What are the most common challenges with agile and scrum based projects?
The most common challenges that I found in the majority of the companies are: silos of knowledge, managers with the famous “Command and Control attitude” and lack of Agile culture.
“Silos of knowledge”
One of the biggest challenges to deal with Agile in companies is related to Silos. The term Subject Matter Expert (SME) is overvalued concept if you have only one SME for each product or business domain in your company because those guys will be a bottleneck in the short term. In any Scrum project we have to work as a team and everybody has to know about all the products to avoid dependencies.
What can you do to eliminate silos?
If for instance you hire new developers whom of course don’t know how to deal with Legacy Code (most companies have one of more) those guys have to request the help of the SME. This situation is quite normal if you have two or more SME but if you have only one that has to help Business Analyst (or Product Owners or both of them) and assist to new guys that guy is a great impediment.
The best approach to eliminate this kind of silo is to use a controversial technique called “Pair Programming”. With this technique two developers share a keyboard where they are developing code. In this way the SME could fix a bug from a Legacy Code and the new guy started learning the code.
In fact, there is a company that use “pair” workers in each area in order to avoid silos. Menlo Innovations, a small software company in Ann Arbor, Michigan used the approach to work in pairs for everything that for me is awesome.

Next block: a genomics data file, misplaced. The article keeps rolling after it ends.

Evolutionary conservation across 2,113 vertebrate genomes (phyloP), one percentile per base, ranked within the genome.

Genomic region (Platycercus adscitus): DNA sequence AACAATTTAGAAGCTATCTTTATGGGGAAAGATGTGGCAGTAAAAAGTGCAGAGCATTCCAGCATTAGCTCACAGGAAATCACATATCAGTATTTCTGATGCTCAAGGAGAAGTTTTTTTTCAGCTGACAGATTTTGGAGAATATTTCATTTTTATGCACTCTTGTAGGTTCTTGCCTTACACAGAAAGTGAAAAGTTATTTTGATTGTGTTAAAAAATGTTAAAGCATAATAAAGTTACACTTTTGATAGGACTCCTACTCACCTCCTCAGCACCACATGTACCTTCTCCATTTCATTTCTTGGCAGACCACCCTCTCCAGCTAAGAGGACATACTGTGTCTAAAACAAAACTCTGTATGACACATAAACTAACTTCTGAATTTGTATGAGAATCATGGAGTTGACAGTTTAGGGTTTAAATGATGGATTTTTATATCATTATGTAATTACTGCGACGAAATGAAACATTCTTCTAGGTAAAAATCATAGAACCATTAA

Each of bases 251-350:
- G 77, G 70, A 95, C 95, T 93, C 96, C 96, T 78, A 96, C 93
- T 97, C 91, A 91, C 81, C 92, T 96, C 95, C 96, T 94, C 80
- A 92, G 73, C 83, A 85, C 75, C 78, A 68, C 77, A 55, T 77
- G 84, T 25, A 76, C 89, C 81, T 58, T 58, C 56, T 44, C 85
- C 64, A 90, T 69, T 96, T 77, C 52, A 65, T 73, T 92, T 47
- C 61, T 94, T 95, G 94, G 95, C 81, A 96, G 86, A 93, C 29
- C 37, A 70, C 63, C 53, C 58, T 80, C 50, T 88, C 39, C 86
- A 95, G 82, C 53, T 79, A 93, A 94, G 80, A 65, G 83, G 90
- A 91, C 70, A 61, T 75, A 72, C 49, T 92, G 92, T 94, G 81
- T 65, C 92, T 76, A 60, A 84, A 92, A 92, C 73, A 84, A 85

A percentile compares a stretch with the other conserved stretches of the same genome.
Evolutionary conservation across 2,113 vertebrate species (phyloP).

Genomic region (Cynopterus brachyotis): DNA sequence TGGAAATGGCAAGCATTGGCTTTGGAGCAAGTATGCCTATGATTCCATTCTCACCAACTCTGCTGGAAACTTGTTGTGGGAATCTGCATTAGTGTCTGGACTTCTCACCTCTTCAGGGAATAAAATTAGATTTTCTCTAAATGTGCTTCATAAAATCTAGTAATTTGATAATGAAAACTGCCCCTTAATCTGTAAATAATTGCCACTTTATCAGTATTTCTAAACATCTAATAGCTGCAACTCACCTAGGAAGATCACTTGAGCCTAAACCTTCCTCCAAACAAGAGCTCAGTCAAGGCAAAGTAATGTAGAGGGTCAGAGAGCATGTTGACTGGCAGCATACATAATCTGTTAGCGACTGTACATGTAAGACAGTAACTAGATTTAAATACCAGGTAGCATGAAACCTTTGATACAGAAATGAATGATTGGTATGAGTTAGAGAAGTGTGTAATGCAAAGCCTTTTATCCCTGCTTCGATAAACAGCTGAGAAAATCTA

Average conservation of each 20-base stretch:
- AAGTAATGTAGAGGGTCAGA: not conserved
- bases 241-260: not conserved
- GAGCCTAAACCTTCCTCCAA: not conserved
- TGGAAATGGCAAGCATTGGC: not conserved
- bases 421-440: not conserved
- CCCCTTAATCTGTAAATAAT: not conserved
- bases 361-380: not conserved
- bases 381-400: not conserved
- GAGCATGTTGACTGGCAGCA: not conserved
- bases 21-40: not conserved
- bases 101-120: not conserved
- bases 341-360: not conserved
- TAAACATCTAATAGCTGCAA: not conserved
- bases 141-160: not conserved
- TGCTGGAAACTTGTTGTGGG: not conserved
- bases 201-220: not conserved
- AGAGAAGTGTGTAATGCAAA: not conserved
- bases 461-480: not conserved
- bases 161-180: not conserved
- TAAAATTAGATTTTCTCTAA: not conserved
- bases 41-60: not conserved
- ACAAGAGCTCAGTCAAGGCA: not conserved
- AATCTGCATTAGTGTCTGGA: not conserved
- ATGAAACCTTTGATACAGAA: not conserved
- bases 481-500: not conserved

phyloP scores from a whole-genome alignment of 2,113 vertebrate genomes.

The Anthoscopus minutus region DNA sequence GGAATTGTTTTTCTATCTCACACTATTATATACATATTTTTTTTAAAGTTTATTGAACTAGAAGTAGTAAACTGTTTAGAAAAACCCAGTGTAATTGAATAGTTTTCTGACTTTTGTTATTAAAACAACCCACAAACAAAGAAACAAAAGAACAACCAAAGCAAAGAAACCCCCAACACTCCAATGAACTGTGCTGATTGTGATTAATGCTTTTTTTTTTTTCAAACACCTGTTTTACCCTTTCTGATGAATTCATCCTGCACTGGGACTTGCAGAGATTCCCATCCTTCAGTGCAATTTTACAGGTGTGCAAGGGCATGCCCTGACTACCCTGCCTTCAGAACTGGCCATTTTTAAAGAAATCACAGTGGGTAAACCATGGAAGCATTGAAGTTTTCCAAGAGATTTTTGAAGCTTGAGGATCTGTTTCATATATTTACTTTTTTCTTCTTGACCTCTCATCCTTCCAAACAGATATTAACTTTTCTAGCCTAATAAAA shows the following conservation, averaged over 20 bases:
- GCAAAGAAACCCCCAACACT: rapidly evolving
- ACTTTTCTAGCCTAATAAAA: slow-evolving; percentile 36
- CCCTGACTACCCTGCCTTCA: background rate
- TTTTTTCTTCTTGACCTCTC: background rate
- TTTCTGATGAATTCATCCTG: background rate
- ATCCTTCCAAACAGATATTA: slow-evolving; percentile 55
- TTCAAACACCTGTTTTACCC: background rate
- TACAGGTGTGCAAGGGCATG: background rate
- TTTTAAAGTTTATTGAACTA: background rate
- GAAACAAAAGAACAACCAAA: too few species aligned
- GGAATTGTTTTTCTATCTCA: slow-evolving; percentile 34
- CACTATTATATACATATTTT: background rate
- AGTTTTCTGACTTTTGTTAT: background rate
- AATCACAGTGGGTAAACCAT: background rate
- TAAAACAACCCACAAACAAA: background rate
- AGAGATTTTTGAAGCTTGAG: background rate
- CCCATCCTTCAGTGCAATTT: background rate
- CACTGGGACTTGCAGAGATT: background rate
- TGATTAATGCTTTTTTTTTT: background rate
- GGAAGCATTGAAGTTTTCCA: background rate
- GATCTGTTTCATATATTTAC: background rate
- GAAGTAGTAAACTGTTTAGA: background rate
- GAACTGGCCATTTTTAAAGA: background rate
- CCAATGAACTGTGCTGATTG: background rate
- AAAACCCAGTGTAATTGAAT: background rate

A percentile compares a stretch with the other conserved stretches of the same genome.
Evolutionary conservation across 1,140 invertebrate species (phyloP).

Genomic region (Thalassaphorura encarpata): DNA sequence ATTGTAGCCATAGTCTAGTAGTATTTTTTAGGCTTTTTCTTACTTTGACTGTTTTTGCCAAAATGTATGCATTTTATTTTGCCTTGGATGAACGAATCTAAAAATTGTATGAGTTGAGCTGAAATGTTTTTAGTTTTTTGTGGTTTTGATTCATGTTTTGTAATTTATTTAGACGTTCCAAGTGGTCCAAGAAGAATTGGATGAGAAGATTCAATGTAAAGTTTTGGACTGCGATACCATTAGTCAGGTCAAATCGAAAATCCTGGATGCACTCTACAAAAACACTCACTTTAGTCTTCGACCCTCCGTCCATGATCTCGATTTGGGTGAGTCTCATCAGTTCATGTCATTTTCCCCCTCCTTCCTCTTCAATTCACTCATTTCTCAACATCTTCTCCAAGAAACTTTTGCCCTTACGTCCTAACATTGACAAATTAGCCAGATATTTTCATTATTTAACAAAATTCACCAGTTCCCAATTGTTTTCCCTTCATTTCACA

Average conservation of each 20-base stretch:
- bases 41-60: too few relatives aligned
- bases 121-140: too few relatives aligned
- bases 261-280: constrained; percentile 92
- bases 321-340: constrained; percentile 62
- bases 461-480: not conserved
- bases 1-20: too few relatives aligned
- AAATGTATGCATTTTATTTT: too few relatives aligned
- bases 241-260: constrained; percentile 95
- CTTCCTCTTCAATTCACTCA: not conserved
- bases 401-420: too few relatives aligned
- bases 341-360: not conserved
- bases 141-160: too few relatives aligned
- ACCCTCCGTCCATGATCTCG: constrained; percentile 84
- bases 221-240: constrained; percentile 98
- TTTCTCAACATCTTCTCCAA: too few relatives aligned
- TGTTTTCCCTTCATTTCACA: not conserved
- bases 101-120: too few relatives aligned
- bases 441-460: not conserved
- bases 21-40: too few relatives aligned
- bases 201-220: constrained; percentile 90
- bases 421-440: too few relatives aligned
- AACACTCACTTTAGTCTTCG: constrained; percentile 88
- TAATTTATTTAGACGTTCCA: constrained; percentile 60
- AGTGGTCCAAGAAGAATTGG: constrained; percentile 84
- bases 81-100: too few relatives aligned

Managers who loves “Command and control”
Based on my experience of working with companies where managers use the famous approach of “Command and control” is because they don’t trust on their employees. Imagine the following situation: your company moved to use Scrum in IT. During the Spring Planning Scrum team members decided to work in five user stories for the next two weeks (assuming that period of time for the length of the Sprint). However, after a couple of days the manager decided to add a couple of bugs in production and other user story he considers necessary to do now. The message from team members is: our manager doesn’t trust in our capacity of planning. He though that we are lazy because of that he added more duties to us.
My recommendation for this issue is: managers have to become leaders. It means, they have to build a safety ecosystem where team members can excel. Furthermore, as a Leader you should push forward your employees to read, participate in workshops, create community of practices and the most important thing: all of this activities have to be done during the office time.
Lack of Agile Culture
If a company wants to adopt Agile the company has to build a culture to support the Agile principles. For instance, everybody has to pursue one common and big goal, the company goal. I realised that in many companies each business unit is concerned only in achieve his targets. Most of the time, the employees got their goals but as far as not worked as a team the goal of the business unit wasn’t reached it.
To avoid working in silos (each employee only concerned about the business unit metrics) you have to adopt the mantra: Collaborate, Collaborate and Collaborate.
Secondly, it is necessary to have a culture of transparency that improves the moral of employees. For instance, there are companies (unfortunately a few) in which employees know how much their coworkers earn or salaries are listed publically.
To sum it up, Agile is about mindset, but it is being corrupted by approaches which put more emphasis on tools and processes. The key to the mindset is the ability and willingness to learn. In a complex world, your only chance for survival is learning.
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